T vs planless / Framework
-I will try to judge these debates objectively, but I have certain default views about debate that make negative arguments for topicality persuasive to me.
-I tend to think about debate as a game. I can be persuaded otherwise, but to convince me to adopt an alternative model of debate requires an explanation of what aff/neg engagement and argumentation looks like in that model, not merely a critique of status quo debate.
-T impacts based on fairness are more persuasive to me than impacts about portable skills or education.
T vs plans
-I like these debates.
-Some teams are really pushing the limit on this topic.
-I default to competing interpretations. Reasonability makes some sense to me in certain situations, but I generally feel like aff teams should be able to defend their vision of the resolution.
-I tend to think conditionality is good
-If the aff is new and undisclosed, anything is fair game.
-Arg not team for anything except conditionality.
-I tend to be good for the aff on alts. If I don’t understand what meaningful action the alt takes to resolve the K’s links/impacts or the aff’s advantages, I’m likely to vote aff in the absence of an argument about why alt solvency doesn’t matter.
-It’s generally pretty hard to convince me that the debate shouldn’t focus on whether the hypothetical implementation of the plan is a good idea.
-I'm much more familiar with policy stuff, so err on the side of over-explaining terminology and concepts.
-Generally very good for the neg on theory and pretty good for the aff on competition. Evidence specific to the aff helps a lot with both of these.
-I generally like when teams make intuitive CPs based off of arguments in 1AC/2AC evidence and don’t feel like a solvency advocate or additional evidence is necessary for this strategy to be legitimate.
-Links to the net benefit is a sliding scale. If the CP links less than the aff enough for it to matter, the neg has offense.
-2NC CPs out of straight turns feel gross and lazy to me.
-Contrived, silly DAs are sometimes necessary but are still contrived and silly. Aff teams frequently do a poor job of reducing the risk of these DAs with smart analytics.
-I generally feel like the link matters more than uniqueness.
-Likelihood of your DA probably matters more than how much it turns the case.
Jeanette Rodriguez Salcedo Paradigm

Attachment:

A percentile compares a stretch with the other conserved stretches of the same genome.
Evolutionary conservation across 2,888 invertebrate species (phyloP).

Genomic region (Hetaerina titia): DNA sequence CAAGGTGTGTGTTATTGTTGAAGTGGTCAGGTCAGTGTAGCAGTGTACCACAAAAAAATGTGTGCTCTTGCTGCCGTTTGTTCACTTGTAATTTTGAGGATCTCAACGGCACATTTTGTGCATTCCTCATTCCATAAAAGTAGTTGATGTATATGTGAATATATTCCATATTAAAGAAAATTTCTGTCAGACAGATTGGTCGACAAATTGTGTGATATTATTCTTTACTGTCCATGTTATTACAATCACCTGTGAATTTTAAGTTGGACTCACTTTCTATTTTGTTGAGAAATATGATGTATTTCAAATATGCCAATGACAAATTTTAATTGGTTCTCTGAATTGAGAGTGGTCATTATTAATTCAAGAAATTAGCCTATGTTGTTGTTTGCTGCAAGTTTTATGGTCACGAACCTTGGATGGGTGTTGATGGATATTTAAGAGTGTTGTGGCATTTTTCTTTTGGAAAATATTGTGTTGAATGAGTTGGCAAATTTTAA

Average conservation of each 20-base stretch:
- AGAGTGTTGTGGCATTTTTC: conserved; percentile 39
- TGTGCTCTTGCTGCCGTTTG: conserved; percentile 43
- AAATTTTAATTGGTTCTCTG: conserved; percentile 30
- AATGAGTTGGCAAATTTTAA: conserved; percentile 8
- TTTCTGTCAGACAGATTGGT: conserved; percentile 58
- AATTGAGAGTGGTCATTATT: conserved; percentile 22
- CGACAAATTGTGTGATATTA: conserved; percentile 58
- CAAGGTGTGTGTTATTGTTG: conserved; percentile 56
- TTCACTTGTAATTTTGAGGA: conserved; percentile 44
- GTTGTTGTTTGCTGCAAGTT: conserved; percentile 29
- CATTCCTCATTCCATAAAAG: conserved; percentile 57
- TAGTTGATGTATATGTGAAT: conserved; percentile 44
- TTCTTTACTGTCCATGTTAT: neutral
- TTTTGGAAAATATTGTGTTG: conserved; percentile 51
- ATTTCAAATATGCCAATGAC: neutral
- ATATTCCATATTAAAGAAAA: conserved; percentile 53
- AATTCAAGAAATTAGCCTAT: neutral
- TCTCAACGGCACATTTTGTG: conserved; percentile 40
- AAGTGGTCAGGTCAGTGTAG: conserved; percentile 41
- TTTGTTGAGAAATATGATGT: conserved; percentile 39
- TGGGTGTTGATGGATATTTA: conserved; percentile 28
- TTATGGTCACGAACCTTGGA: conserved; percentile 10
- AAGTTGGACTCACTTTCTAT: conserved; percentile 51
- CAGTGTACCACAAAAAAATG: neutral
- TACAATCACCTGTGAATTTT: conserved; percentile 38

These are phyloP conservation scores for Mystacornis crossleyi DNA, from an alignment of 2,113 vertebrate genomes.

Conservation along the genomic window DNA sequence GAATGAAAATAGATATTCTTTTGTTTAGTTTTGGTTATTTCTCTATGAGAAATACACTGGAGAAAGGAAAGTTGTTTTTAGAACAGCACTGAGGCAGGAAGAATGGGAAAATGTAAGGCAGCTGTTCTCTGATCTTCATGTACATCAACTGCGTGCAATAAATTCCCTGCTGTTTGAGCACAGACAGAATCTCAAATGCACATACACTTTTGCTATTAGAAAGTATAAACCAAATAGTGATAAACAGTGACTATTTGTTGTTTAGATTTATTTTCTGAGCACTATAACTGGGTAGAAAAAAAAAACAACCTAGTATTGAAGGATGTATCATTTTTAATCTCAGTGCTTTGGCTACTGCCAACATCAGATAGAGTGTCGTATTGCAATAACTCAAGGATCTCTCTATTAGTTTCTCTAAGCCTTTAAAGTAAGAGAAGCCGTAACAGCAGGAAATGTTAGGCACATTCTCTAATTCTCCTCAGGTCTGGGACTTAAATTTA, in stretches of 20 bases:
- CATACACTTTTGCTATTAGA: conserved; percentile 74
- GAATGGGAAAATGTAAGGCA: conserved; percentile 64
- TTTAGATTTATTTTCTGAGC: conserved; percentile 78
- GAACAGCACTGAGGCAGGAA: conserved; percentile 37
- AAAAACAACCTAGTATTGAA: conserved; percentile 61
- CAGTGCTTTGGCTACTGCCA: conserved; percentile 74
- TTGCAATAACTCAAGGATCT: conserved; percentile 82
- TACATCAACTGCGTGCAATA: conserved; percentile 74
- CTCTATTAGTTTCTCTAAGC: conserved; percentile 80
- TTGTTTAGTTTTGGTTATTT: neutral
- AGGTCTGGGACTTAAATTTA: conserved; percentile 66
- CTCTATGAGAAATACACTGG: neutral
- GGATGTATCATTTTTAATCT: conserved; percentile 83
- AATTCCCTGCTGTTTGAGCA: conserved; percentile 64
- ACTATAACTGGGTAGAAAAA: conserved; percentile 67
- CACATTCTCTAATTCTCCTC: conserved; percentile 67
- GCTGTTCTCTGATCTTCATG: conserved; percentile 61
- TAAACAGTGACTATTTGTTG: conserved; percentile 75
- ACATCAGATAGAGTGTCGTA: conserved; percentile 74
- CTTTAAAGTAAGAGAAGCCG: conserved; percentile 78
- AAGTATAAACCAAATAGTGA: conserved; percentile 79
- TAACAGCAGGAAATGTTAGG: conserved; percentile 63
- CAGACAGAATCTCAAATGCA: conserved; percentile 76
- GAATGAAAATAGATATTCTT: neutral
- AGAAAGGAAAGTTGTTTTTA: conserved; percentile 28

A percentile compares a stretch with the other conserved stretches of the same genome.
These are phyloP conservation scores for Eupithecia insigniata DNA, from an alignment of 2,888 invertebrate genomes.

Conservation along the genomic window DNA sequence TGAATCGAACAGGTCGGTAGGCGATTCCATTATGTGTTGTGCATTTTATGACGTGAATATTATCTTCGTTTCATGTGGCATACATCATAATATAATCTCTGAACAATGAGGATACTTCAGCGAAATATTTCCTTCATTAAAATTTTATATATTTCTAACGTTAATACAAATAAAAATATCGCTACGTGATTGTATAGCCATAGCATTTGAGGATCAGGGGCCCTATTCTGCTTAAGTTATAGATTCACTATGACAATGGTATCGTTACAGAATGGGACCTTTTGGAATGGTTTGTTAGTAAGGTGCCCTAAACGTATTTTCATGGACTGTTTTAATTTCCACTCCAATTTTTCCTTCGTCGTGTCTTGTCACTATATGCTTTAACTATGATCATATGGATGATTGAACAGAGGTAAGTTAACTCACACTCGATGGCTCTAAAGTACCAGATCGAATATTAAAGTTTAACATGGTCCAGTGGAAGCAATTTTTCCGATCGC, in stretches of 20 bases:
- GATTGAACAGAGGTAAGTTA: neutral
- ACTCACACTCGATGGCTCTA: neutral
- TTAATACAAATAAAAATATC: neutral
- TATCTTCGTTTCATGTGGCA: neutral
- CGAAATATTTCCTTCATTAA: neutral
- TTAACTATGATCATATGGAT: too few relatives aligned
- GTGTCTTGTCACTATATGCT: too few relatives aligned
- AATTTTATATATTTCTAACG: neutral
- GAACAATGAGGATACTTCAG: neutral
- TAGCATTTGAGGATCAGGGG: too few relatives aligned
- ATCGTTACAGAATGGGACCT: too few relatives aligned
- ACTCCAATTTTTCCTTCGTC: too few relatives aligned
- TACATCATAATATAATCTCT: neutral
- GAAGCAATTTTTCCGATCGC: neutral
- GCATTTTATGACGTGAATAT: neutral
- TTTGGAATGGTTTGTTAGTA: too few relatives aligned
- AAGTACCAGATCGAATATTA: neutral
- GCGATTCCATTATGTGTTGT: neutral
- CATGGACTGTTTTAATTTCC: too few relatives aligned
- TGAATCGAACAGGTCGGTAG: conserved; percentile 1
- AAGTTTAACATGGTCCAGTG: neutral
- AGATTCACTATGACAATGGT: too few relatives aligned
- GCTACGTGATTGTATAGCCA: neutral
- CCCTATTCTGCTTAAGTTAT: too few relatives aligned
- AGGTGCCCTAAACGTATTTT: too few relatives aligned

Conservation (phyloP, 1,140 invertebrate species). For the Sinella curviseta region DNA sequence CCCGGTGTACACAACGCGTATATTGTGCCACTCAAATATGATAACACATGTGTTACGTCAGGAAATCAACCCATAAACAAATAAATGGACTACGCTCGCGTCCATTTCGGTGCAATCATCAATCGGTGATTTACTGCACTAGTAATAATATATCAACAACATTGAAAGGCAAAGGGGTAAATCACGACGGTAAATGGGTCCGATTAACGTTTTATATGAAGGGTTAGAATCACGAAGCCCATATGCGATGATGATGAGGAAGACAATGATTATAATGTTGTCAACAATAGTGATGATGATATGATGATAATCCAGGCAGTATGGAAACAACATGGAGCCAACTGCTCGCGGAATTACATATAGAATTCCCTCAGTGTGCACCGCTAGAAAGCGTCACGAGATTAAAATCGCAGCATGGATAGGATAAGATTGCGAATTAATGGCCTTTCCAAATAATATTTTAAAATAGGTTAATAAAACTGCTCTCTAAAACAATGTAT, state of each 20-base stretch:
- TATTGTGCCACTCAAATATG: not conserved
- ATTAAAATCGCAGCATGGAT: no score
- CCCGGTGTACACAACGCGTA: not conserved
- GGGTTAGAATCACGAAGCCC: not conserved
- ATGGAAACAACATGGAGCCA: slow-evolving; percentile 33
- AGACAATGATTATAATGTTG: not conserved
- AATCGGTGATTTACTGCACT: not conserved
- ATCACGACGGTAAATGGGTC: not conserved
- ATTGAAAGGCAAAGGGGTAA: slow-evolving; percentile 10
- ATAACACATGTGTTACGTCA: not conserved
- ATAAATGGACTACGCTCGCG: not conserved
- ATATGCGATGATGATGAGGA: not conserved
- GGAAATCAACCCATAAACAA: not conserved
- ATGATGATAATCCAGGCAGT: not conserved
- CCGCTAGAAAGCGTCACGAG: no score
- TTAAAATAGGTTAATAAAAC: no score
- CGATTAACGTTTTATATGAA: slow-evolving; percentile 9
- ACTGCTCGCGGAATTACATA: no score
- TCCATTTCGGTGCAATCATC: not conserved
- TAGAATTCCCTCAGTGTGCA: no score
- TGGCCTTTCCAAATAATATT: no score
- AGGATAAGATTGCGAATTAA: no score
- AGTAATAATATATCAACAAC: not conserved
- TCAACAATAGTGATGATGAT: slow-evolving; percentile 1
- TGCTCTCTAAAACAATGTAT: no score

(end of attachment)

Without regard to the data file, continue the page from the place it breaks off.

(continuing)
I see debate as a space for knowledge production, where we can use our ideas about the world to transform the world or make it a better place. The debaters get to decide what the debate should be about, be that a plan text or a critical approach to the topic. There are various approaches to the resolution and I am open to listening to your particular approach. You should advocate an approach that engages/attempts to engage the resolution.
That in mind I will provide a disclaimer, do not say evil things for the sake of competition, that approach is not persuasive at all! By evil I mean saying that genocides are good/necessary or that rape is ok, this extreme is not one that will persuade me to vote for you.
NEG- If you are going to go for framework make sure that the rebuttals contextualize the framework debate to the affirmative. Specificity in these debates goes a long way because often times framework is a blanket extension of standards with no explanation as to how the 1AC in particular causes the impacts.
AFF- If you are answering framework make sure you address their interpretation or provide a counter interpretation for the debate. Alf's should attempt to address the resolution, but if you dismiss the resolution I expect there to be a defense of a non-topical approach.
Good Luck and Have Fun!
If you have any questions please feel free to email me @ email@example.com
Gordon Stables Paradigm
David Sylva Paradigm
Add me to the email chain: firstname.lastname@example.org
Show me clear structure in your arguments. Signpost everything clearly and highlight your impacts. Tell me how to weigh the round and lay out clear voting issues in the 2NR/2AR, the final foci, and the PMR/LOR. Be inclusive. Make sure your opponent(s) are okay with your rate of speed, work to help them understand your arguments, and just don’t devolve into insults and bigotry. Bigotry will result in an automatic loss for the offender(s). Otherwise, please be competitive, intelligent, and considerate.
I’ve been active in the forensics community for 10 years now. I’ve been a competitor, a judge, and a coach, and have experience in PuFo and Parli at the high school level, and NPDA and CEDA at the college level. Outside of forensics, I have an MA in National Security Studies from CSUSB. My specialties are in WMD strategy and East Asian comparative politics.